The current credit crisis has turned the global financial markets upside down and inside out. The implications continue to emerge.
We asked Ram Kelkar, Joy Schwartzman, and Gary Wells for perspective on what this means to insurers.
Q: What can insurance companies learn from this crisis and how can they incorporate that information into their enterprise risk management models?
Kelkar: This crisis has underscored the obvious but often ignored importance of independent credit evaluation and modeling of all investment assets without over-reliance on rating agency or sell-side investment-bank analysts and their models. Many of the securities created in recent years had complex structures that could only be valued based on models created by the very financial institutions selling them, an obvious conflict of interest. We've also learned a lesson about the importance of limiting leverage, which can multiply the underlying loss of value manifold. The structural leverage within complex securities such as collateralized debt obligations (CDOs) was often ignored because the very structure of these products had the effect of masking the sizable risk embedded within them. Off-balance-sheet accumulation of risk based on exotic derivatives structures that are difficult to value or that rely on assumptions about continuous market access and liquidity should be treated with appropriate prudence by investors.
Q: State insurance regulation has come under fire. What role, if any, might the federal government take in regulating insurance going forward?
Schwartzman: With the Federal Reserve on the hook for any bailout, there will no doubt be an elevated level of debate concerning the need for at least partial regulation of insurers by the federal government related to transparency of exposures and improved risk analysis.
State insurance regulators, however, have a strong argument for maintaining the current regulatory oversight. AIG’s insurance entities remain well-capitalized. It was AIG's Financial Products Division—a noninsurance entity and, hence, outside the domain of state insurance regulators—that was undercapitalized. State insurance regulators have already begun to comment on the success of state regulation. They argue that any failure in regulation happened at the federal rather than state level.
Adding fuel to the fire, we've seen fingers pointed at the SEC based on claims that lax regulation of investment banking transactions and low capital requirements have contributed to the recent fallout.
While we know that there will be calls for stricter insurance regulation, the idea that it will reside at the federal level is not an obvious improvement. However, the unprecedented size of the bailout may sweep insurance under the federal regulatory purview.
Q: What effect, if any, will the current financial crisis have on the decision to replace U.S. GAAP accounting with IASB IFRS?
Kelkar: The SEC has recently announced its decision to establish a road map for shifting U.S. companies from GAAP to IASB International Financial Reporting Standards (IFRS). The IASB has a Fair Value Measurement Project underway and the deliberations will inevitably take into account lessons from the current market environment in arriving at any conclusions.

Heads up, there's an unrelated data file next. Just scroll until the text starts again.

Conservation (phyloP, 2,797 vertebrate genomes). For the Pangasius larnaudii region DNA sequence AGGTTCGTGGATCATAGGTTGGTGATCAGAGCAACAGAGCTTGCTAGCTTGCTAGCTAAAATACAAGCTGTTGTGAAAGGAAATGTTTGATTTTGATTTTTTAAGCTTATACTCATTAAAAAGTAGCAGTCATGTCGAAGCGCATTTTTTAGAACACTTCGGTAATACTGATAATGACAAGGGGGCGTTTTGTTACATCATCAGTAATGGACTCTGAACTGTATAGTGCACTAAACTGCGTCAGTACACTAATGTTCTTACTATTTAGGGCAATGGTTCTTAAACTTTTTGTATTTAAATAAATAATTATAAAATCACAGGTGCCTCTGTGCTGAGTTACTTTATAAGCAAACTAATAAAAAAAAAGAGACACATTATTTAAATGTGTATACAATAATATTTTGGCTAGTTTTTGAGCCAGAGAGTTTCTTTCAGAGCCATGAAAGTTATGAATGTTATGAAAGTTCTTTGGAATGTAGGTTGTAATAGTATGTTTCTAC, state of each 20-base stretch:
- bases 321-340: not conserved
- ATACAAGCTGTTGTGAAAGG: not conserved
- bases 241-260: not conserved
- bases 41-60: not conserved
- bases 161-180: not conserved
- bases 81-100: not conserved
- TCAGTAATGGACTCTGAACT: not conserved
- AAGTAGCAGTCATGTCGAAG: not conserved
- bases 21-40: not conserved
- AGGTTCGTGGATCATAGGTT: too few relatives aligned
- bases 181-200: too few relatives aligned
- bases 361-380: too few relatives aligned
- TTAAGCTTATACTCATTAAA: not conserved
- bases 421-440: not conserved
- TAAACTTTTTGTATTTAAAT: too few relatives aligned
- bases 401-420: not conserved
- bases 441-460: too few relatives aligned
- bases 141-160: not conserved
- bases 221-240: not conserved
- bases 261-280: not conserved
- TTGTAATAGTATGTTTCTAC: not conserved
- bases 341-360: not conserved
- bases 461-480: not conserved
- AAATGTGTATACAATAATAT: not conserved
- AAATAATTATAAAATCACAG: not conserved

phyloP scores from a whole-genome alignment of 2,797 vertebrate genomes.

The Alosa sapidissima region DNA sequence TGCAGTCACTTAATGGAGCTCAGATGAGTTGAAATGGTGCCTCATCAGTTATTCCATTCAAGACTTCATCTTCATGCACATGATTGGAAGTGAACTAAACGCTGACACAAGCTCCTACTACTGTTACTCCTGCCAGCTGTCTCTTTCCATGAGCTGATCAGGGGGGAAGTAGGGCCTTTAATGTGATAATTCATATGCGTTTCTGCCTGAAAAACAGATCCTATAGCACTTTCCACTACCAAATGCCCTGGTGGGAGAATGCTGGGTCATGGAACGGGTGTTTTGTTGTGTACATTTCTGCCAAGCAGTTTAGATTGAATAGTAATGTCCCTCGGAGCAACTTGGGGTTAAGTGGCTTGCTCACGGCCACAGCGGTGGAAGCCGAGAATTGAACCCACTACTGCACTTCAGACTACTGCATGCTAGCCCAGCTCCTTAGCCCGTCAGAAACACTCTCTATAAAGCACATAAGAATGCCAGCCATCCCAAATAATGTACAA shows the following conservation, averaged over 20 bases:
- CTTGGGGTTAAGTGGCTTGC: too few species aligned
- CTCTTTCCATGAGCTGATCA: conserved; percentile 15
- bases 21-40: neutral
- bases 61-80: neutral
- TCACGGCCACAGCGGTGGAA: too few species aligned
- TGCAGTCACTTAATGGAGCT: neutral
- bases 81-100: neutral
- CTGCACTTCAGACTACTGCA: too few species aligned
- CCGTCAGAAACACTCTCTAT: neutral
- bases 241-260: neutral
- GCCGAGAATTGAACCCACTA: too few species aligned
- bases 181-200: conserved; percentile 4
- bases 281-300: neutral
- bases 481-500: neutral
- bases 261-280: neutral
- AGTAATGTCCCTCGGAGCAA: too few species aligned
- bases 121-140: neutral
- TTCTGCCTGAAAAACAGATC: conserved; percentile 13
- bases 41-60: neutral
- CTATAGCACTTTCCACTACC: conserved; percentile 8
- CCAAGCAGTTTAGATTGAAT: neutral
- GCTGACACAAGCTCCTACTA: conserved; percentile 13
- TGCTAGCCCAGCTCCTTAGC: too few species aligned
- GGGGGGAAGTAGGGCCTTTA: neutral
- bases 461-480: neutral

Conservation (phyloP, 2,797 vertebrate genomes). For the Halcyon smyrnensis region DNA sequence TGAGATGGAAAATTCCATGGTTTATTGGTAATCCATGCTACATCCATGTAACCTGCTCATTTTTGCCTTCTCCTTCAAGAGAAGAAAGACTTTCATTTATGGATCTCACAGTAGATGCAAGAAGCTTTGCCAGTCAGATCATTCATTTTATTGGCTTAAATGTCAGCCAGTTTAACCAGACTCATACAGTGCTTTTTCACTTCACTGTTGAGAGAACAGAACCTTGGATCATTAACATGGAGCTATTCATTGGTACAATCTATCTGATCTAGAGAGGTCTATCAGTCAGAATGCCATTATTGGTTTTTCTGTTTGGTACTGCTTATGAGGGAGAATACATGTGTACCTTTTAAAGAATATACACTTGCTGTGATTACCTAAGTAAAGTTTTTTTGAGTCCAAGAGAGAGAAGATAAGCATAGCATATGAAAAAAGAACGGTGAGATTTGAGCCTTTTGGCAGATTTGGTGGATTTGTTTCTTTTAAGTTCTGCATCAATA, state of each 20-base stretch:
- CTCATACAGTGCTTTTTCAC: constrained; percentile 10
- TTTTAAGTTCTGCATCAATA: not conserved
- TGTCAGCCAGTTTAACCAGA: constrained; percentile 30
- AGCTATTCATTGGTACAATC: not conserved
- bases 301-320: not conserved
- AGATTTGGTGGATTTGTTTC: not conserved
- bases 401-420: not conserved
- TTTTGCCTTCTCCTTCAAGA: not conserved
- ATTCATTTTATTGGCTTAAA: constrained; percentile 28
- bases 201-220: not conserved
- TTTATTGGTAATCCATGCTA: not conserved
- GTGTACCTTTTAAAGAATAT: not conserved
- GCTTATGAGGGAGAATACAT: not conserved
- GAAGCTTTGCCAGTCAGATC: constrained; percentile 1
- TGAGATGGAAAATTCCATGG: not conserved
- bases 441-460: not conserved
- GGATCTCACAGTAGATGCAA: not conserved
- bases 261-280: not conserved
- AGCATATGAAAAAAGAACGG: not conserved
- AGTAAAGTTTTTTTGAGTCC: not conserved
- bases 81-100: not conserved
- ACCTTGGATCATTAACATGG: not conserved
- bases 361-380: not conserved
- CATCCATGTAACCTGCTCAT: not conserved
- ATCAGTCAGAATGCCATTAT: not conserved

The IASB also has a project underway for fair valuing insurance liabilities, which may incorporate a "current exit value" standard. Insurers may find that the challenges faced by U.S. investors in valuing illiquid structured securities may now show up in the valuation of insurance liabilities.
The result? Insurance firms may have to assign a market value to insurance liabilities such as life insurance or fixed annuities, even though there is no real market where these contracts are actively traded.
Wells: This crisis will probably delay the decision to move from U.S. GAAP to IFRS even further. However, if U.S. GAAP accounting is implicated as an ingredient in the crisis, then there may well be momentum to move to IFRS, assuming it survives the crisis.
Q: If Solvency II-type regulations had been in place in the United States, would the effect of the crisis have been mitigated?
Wells: At this point nobody knows how this might have played out under Solvency II. What we do know is that Solvency II is a risk-based regime, modeled to some extent on Basel II for banks. I think the crisis will cause a reappraisal of certain aspects of Solvency II (and Basel II), which may well lead to a delay in implementation (i.e., beyond 2012). Several issues are likely to emerge. First, we'll see more focus on credit and liquidity risk; until now, liquidity risk has tended to be glibly treated as little or no risk. Second, the three "S's"—sensitivity, stress, and scenario testing—will become much more prevalent in setting capital levels. Finally, internal models will come under greater scrutiny, and presumably will need to be capable of replicating recent events at an appropriate level of probability. AIG has been in existence since 1919. Who would have said at the beginning of 2008 that AIG would suffer such a dire fate nine months later? Probably no one.
Kelkar: Solvency II-type regulations share many of the same fair-value principles that the IASB is considering for IFRS in parallel to SFAS 157. The subprime market crisis has demonstrated how a severe market disruption, where market liquidity is significantly affected, creates a considerable disconnect between the expected cash flow from a class of securities and its current exit valuation.